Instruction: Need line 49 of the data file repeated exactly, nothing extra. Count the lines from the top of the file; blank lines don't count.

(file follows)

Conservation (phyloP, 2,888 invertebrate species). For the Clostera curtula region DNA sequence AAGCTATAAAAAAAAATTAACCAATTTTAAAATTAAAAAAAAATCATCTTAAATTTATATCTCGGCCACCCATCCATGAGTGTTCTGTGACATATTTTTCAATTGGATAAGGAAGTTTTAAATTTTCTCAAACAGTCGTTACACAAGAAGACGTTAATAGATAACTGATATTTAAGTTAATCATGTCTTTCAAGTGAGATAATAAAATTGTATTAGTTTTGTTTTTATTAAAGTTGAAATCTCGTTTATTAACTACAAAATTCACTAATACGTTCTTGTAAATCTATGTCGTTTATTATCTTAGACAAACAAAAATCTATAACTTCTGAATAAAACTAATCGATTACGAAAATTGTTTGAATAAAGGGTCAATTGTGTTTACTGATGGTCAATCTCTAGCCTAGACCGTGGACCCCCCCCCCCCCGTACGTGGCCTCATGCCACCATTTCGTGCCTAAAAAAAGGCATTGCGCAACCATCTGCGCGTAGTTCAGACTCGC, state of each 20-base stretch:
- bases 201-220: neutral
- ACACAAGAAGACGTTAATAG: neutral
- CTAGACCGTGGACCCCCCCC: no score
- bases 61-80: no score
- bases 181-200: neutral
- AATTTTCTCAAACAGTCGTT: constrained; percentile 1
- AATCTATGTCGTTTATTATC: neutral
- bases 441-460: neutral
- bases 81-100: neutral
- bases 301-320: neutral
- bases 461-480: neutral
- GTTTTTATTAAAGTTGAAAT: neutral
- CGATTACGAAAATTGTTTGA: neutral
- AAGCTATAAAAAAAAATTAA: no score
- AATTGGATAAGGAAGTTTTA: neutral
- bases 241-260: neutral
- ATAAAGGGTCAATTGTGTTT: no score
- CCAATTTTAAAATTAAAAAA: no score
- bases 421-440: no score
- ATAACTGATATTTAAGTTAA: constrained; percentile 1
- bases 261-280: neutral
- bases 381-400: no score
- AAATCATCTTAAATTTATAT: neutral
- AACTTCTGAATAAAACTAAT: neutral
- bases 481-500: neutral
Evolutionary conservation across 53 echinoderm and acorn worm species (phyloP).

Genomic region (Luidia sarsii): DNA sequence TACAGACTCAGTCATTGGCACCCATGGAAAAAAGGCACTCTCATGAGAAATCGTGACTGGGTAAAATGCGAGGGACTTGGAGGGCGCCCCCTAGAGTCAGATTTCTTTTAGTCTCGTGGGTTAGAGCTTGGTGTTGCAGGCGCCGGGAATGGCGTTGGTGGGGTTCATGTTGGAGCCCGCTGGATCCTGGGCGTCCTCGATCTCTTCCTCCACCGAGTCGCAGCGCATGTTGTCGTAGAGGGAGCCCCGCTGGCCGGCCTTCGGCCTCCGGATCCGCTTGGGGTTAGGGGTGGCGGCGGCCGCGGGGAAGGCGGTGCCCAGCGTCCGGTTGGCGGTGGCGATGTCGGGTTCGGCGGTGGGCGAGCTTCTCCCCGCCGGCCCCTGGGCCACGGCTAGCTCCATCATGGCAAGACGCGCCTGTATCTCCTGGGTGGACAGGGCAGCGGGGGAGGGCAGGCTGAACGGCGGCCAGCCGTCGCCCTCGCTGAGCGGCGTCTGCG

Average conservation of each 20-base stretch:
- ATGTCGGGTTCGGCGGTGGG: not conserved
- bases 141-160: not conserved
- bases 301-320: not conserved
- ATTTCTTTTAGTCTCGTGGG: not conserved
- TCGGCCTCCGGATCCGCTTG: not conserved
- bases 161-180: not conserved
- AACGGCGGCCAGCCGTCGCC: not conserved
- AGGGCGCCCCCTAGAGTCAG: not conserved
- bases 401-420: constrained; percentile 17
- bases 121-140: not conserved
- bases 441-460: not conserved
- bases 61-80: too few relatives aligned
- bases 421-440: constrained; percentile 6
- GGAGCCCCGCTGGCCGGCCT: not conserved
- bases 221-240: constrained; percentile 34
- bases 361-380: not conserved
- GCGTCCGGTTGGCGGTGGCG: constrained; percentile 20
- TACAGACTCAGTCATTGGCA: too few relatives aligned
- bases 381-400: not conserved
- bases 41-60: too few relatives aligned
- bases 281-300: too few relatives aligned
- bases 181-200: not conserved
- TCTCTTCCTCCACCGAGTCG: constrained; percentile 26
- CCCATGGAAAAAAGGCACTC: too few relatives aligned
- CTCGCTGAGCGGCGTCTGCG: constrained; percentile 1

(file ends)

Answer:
- bases 41-60: too few relatives aligned